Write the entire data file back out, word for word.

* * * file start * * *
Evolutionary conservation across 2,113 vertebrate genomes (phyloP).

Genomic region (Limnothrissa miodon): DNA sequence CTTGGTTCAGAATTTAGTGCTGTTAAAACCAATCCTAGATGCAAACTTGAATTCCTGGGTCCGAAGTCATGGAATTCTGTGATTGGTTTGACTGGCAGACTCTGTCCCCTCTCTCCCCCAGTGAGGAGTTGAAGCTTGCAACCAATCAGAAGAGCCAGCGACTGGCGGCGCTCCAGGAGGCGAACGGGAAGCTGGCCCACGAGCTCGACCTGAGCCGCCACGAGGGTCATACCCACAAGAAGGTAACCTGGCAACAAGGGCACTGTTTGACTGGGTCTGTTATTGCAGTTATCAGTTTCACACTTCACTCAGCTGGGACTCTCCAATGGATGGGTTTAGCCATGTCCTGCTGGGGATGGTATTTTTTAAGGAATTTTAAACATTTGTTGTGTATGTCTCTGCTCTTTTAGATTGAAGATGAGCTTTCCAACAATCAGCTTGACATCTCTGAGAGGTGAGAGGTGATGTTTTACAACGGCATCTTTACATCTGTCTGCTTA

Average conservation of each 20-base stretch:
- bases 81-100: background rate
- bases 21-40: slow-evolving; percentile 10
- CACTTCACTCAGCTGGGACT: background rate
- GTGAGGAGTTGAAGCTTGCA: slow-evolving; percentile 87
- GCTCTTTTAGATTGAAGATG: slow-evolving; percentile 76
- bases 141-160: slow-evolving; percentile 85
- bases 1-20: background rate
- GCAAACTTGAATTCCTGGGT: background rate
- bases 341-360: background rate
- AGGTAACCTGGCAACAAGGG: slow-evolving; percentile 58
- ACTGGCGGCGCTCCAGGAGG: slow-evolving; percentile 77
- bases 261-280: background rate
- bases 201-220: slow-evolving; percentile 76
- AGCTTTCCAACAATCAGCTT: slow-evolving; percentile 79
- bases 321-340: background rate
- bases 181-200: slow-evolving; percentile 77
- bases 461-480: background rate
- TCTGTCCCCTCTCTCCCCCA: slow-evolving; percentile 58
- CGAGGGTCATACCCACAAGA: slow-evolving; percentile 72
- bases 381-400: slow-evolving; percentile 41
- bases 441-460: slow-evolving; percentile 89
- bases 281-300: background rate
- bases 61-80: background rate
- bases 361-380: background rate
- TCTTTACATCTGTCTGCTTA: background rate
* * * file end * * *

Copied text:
Evolutionary conservation across 2,113 vertebrate genomes (phyloP).

Genomic region (Limnothrissa miodon): DNA sequence CTTGGTTCAGAATTTAGTGCTGTTAAAACCAATCCTAGATGCAAACTTGAATTCCTGGGTCCGAAGTCATGGAATTCTGTGATTGGTTTGACTGGCAGACTCTGTCCCCTCTCTCCCCCAGTGAGGAGTTGAAGCTTGCAACCAATCAGAAGAGCCAGCGACTGGCGGCGCTCCAGGAGGCGAACGGGAAGCTGGCCCACGAGCTCGACCTGAGCCGCCACGAGGGTCATACCCACAAGAAGGTAACCTGGCAACAAGGGCACTGTTTGACTGGGTCTGTTATTGCAGTTATCAGTTTCACACTTCACTCAGCTGGGACTCTCCAATGGATGGGTTTAGCCATGTCCTGCTGGGGATGGTATTTTTTAAGGAATTTTAAACATTTGTTGTGTATGTCTCTGCTCTTTTAGATTGAAGATGAGCTTTCCAACAATCAGCTTGACATCTCTGAGAGGTGAGAGGTGATGTTTTACAACGGCATCTTTACATCTGTCTGCTTA

Average conservation of each 20-base stretch:
- bases 81-100: background rate
- bases 21-40: slow-evolving; percentile 10
- CACTTCACTCAGCTGGGACT: background rate
- GTGAGGAGTTGAAGCTTGCA: slow-evolving; percentile 87
- GCTCTTTTAGATTGAAGATG: slow-evolving; percentile 76
- bases 141-160: slow-evolving; percentile 85
- bases 1-20: background rate
- GCAAACTTGAATTCCTGGGT: background rate
- bases 341-360: background rate
- AGGTAACCTGGCAACAAGGG: slow-evolving; percentile 58
- ACTGGCGGCGCTCCAGGAGG: slow-evolving; percentile 77
- bases 261-280: background rate
- bases 201-220: slow-evolving; percentile 76
- AGCTTTCCAACAATCAGCTT: slow-evolving; percentile 79
- bases 321-340: background rate
- bases 181-200: slow-evolving; percentile 77
- bases 461-480: background rate
- TCTGTCCCCTCTCTCCCCCA: slow-evolving; percentile 58
- CGAGGGTCATACCCACAAGA: slow-evolving; percentile 72
- bases 381-400: slow-evolving; percentile 41
- bases 441-460: slow-evolving; percentile 89
- bases 281-300: background rate
- bases 61-80: background rate
- bases 361-380: background rate
- TCTTTACATCTGTCTGCTTA: background rate